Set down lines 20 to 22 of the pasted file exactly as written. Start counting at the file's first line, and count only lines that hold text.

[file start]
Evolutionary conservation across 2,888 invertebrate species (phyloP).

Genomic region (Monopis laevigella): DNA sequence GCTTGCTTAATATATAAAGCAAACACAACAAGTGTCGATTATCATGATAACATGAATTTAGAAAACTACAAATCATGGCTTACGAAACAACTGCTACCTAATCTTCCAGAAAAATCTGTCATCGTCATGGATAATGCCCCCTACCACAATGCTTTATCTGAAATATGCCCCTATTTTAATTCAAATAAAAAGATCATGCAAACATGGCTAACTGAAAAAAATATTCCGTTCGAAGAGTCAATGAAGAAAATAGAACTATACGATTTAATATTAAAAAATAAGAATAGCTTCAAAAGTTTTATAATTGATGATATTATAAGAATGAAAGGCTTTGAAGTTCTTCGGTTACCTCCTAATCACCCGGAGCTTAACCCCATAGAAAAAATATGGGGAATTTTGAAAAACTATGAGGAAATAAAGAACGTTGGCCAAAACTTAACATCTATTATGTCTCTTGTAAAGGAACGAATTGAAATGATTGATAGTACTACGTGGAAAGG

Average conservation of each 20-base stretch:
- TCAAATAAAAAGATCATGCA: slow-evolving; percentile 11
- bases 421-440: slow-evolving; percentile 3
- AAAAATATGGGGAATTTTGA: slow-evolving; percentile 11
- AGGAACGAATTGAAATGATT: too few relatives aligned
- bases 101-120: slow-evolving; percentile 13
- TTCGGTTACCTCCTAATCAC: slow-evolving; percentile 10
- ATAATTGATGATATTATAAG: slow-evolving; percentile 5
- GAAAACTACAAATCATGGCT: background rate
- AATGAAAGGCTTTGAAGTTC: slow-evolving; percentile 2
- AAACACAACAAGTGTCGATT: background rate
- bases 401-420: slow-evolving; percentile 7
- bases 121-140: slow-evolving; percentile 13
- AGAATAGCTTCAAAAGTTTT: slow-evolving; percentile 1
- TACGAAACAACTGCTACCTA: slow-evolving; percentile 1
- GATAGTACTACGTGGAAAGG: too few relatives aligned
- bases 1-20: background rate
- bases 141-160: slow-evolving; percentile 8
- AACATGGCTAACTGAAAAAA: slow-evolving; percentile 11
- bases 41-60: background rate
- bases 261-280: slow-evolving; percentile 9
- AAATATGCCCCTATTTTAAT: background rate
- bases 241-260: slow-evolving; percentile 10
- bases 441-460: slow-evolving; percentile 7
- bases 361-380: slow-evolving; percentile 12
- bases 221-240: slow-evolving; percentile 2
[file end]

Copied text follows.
- bases 141-160: slow-evolving; percentile 8
- AACATGGCTAACTGAAAAAA: slow-evolving; percentile 11
- bases 41-60: background rate